Notably, Pitt was responsible for formulating and overseeing the Act of Union between Britain and Ireland in the wake of the 1798 United Irish rising. This meant he ended up not only the youngest but the last Prime Minister of Great Britain (before the Acts of Union 1800) and subsequently the first Prime Minister of the United Kingdom (of Great Britain and Ireland) as of January 1801. He followed up though with a push for Catholic emancipation in Britain and Ireland, which was opposed by the King and led to his resignation in favour of his friend Henry Addington forming an administration.

At first Pitt attempted to support the new government, but he began absenting himself from Parliament and eventually stayed away for longer and longer periods of time. Britain's uneasy truce with France at the end of the latter country's Revolutionary Wars however ended in war breaking out again in 1803 against the French under Napoléon Bonaparte. Although Addington had previously invited him to join the Cabinet, Pitt preferred to join the Opposition, becoming increasingly critical of the government's policies. Addington, unable to face down his critics ranging from Pitt to (ironically) the latter's old foe Fox, saw his majority gradually evaporate and he resigned in late April 1804 — paving the way for Pitt to regain the premiership.

The war and other strains of the top job took its toll however on Pitt's health. He had long suffered from poor health, beginning in childhood, and was plagued with gout and "biliousness" — worsened by a deep fondness for port that began when he was advised to consume it medicinally. On 23 January 1806, Pitt died aged just 46, having spent the great majority of his adult life as Prime Minister. His successor and cousin Lord Grenville put together the abortive national unity government known as the "Ministry of All the Talents", a coalition comprising his own supporters, allies of Pitt, Foxites and old backers of North, though this turned out not to even last a year.

Pitt never married, and was just the second childless PM — after Walpole's briefly-serving immediate successor Lord Wilmington in the 1740s, and one of only four in total, the others being Arthur Balfour and Ted Heath in the 20th century. Despite an ability to be charming to women, he is said to have rejected intimacy when it was proffered. Perhaps inevitably he was the subject of snide remarks about his liking for young male company, though he seems not to have acted upon any desires in either direction. Maybe, as his later biographer and onetime leader of the Conservative Party William Hague suggested, "In practical terms it appears that Pitt was essentially asexual throughout his life, perhaps one example of how his rapid development as a politician stunted his growth as a man."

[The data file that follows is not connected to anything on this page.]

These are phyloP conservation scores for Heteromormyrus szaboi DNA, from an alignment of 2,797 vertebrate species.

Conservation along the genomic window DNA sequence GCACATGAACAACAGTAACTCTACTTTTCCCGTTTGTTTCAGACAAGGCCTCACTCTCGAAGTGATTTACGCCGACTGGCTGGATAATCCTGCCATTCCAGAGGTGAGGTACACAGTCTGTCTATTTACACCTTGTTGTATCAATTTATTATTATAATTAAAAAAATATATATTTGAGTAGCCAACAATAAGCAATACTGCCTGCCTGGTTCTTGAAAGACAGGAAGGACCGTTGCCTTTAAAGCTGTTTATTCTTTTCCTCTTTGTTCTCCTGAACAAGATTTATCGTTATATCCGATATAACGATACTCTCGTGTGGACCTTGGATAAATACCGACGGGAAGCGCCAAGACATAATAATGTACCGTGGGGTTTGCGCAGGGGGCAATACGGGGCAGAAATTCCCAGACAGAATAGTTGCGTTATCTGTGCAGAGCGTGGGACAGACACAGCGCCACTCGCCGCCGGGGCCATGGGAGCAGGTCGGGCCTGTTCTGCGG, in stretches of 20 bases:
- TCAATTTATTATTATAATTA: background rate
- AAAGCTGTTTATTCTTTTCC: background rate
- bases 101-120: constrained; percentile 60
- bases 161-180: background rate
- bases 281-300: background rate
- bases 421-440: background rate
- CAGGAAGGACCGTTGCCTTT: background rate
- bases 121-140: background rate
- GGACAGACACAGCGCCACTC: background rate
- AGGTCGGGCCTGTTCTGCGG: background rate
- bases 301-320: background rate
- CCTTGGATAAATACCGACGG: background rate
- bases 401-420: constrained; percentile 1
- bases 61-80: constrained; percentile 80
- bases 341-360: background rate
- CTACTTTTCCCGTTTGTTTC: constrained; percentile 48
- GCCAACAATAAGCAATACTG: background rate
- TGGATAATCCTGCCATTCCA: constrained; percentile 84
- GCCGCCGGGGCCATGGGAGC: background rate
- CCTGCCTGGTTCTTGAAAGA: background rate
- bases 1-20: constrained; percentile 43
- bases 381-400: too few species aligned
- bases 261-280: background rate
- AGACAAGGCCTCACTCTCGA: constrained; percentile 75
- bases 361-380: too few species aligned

Perhaps his longest-term influence was the solidifying of so much power under himself, the template that would lead to the Prime Minister/Cabinet relationship the UK has today.

Although often referred to as a Tory, or "new Tory", he called himself an "independent Whig" or "reform Whig" and was generally opposed to the development of a strict partisan political system.

Like father, like son.

Just as his father had a large number of places named after him, so did Pitt the Younger. Among them are: Pittsylvania County Virginia, Pittwater New South Wales, Pitt Street Sydney (The main financial precinct street), Pitt Street, Hong Kong and The Pitt's Head rock formation in Snowdonia National Forest Park (because it resembled him). While Chatham County was named after his father, Pittsboro, North Carolina was named for William Pitt the Younger.